Michael Leunig  

 

 Michael Leunig is a Melbourne cartoonist, artist and poet. His short and often melancholic poems are published in a number of Australian newspapers. His  enchanting poems have been published in books available through his website.

Earthlings pic karstenkneese’s photostream

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This poem reflects the intensity and clarity poetic writing can bring to understanding our shared humanity. But context counts. This poem was added as a comment by Tim Shanasy to the Embedded Poem, Dead Love, by Will Storr posted in this blog. The poem howls with rage about the difficulty of living with tinnitus. When you know this context, you don’t just read the words, you also hear the scream of the white noise.

Like an endless steam train with horns ablaze,

about to emerge from it’s tunnel,

into a forest of crazy cicadas.


This, endlessly, a photo of noisy sounds,

steadfastly displayed in the gallery walls of my mind.

In sleep and in surf.

The only relief . .


Subconscious or immersed,

the only respite.


To awake, is to take control of the emotions.


To sink, or to swim. I swim.

The trick is to normalise.

How bad is this really?


Only to ponder truth briefly, is all it takes.


The plight of so many others, must be so much worse.

The human condition lives on, in us all.

Tim Shanasy

Tim Shanasy is a Byron Bay musician and, obviously, poet.

Pic from Travis Hornung’s Photostream

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According to The Guardian (UK) former poet laureate, Andrew Motion, has been accused of plagiarism by a military historian for a poem published in The Guardian. 

Ben Shephard who produced the television series The World at War complained the poet had been ‘extracting sexy soundbites’ from the historian’s painstaking work on the psychiatric impact of war on soldiers.  “Shameless burgalry’ Shephard called Motion’s Remembrance Day poem explaining that five of the eight stanzas were lifted directly from his book A War of Nerves.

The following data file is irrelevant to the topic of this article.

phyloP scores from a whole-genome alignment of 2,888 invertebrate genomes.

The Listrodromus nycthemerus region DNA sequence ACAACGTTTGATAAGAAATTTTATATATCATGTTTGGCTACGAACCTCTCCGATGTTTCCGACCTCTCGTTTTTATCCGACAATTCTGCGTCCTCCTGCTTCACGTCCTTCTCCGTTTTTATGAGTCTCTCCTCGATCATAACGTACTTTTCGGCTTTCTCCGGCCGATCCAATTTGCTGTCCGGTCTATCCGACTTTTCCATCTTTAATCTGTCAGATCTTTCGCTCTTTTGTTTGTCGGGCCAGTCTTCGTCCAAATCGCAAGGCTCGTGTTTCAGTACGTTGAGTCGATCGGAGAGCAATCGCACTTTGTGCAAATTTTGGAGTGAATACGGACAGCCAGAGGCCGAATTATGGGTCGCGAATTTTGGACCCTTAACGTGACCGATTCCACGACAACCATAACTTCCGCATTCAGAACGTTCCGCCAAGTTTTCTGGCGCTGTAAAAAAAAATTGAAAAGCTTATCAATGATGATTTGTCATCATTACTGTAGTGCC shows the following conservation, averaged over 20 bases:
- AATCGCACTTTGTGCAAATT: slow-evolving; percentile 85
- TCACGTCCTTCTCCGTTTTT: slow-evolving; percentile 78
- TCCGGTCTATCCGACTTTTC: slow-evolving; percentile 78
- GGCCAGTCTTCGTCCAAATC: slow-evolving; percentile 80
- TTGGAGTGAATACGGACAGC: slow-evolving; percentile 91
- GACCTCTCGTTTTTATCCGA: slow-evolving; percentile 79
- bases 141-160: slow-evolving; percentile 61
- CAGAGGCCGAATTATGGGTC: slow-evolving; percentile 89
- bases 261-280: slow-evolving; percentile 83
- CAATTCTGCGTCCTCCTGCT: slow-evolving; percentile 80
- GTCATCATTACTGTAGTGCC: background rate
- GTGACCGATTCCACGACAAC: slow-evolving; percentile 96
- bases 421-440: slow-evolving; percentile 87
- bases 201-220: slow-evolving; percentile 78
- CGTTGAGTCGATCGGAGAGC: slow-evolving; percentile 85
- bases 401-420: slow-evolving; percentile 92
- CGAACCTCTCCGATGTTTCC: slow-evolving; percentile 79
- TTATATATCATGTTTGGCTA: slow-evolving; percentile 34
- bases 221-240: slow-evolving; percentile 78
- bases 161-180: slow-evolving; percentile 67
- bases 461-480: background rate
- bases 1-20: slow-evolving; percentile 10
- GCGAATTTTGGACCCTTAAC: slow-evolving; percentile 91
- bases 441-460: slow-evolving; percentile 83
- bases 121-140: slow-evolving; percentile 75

Do poets have this right to use others words as they see fit? The found poem is, indeed, a literary tradition but when does borrowing become ripping off? You decide. Here is a ‘borrowed’ extract from  the pome, An Equal Voice, compiled by Andrew Motion for Remembrance Day 2009 as a tribute to those who fought in World War I. You’’ll find the full text of An Equal Voice on The Guardian Website.


An Equal Voice 

…………….Everyone called it

shell-shock, meaning concussion, but shell-

shock is rare. What 90% get is justifiable funk

due to the collapse of the helm of our self-control.

You understand what you see but you cannot think.

Your head is in agony and you want relief for that.

The more you struggle, the more madness creeps

over you. The brain cannot think of anything at all.

From An Equal Voice by Andrew Motion

You will find another poem by Andrew Motion, The Five Acts of Harry Patch, on The Telegraph website.

Poppy Pic Bas Kerr’s Photostream